Many nineteenth-century women got their first taste of political activism in small-town societies advocating temperance and other moral causes. Alongside national organizations with charismatic male leaders, these grassroots efforts by ordinary women helped to bring about social reform, change the meaning of political action and, in the process, redefine gender roles. Significantly, women moved from behind-the-scenes moral suasion into the political arena at a time when the question of slavery in the United States was developing from a humanitarian concern into a hotly contested partisan issue. Society met women's entrance into political antislavery with mobs, riots, and sharp debate.
In Sister Societies, Beth Salerno documents ties of kinship and friendship that drew women into the more than 200 exclusively female antislavery societies scattered across the free states. These societies were home to a surprising degree of diversity. Whether black or white, churchgoing or come-outer, radical or conservative, members found temporary unity in a common cause and the bonds of womanhood.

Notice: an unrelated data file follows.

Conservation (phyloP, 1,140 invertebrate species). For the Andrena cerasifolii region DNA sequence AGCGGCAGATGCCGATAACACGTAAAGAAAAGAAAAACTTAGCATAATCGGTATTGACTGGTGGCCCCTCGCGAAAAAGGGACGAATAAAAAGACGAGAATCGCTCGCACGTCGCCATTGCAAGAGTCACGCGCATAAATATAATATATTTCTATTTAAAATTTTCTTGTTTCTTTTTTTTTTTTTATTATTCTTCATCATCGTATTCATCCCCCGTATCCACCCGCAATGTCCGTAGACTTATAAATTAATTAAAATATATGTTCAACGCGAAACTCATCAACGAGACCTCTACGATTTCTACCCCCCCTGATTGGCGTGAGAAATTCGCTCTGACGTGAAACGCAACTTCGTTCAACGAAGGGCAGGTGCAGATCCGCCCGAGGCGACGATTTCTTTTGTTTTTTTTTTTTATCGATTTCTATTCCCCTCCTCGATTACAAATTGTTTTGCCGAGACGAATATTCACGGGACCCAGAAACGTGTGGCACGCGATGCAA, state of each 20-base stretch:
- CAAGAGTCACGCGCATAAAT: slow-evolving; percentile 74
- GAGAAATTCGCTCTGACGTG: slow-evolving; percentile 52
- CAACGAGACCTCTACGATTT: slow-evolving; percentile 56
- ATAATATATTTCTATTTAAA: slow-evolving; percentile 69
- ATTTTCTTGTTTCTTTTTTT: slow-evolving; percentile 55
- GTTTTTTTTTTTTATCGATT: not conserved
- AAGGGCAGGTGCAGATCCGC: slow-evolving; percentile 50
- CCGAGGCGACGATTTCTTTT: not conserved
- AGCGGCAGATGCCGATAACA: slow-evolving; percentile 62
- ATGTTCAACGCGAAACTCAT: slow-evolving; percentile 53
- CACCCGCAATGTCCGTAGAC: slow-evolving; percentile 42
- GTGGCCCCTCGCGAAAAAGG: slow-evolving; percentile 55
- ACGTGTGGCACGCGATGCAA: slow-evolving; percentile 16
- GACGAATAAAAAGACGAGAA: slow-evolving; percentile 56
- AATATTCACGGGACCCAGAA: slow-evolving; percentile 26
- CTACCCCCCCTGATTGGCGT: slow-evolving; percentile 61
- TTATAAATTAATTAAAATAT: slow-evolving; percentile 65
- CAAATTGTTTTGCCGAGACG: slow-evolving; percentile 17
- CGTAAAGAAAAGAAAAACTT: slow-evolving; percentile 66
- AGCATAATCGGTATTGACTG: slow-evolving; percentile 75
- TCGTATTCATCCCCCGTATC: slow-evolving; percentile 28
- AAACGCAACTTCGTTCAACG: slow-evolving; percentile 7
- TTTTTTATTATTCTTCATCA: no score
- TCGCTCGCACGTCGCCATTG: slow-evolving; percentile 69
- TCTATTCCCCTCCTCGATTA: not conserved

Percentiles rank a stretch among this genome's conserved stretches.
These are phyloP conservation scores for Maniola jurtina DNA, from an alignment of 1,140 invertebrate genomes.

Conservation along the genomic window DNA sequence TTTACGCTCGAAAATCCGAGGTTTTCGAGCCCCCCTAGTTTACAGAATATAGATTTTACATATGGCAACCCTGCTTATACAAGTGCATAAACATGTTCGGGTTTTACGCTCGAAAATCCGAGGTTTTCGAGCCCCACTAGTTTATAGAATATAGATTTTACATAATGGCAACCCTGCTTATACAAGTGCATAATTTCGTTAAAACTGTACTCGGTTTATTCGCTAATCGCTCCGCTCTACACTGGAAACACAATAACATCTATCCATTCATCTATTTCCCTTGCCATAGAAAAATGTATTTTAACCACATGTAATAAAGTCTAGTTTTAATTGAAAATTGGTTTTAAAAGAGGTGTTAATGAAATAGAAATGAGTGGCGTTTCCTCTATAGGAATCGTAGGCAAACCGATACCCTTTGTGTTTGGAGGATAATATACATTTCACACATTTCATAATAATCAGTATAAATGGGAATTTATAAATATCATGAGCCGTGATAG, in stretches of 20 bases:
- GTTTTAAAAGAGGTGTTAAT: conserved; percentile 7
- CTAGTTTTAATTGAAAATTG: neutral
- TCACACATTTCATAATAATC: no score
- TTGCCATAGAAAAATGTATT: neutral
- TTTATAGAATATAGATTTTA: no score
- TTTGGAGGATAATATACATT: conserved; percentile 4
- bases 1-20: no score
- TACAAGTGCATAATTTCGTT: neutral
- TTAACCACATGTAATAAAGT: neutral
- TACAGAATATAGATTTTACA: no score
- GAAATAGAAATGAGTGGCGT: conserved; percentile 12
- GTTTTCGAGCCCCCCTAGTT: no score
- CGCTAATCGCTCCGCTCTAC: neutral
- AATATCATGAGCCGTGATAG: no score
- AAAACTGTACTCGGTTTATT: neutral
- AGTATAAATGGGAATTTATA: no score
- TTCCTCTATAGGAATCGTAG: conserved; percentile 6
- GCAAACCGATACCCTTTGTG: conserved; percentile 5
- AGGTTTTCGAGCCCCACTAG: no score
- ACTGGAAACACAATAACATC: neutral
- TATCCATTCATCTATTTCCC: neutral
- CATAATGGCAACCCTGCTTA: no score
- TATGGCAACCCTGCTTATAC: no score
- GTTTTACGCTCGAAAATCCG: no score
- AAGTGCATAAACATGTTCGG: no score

Though some of the antislavery societies were short-lived, others persisted from the 1830s through the Civil War. As women's activism evolved during these decades, members practiced quiet forms of resistance such as sewing clothing for fugitive slaves, embroidering antislavery slogans on linen goods, and boycotting the products of slave labor. At the same time, they increasingly engaged in public protest by signing petitions, sponsoring conventions, circulating antislavery propaganda, and raising funds for the cause. Salerno looks closely at the ways in which members defined their work as political or moral, as well as how the surrounding society viewed it, to fine-tune our understanding of a critical moment in the history of women's activism.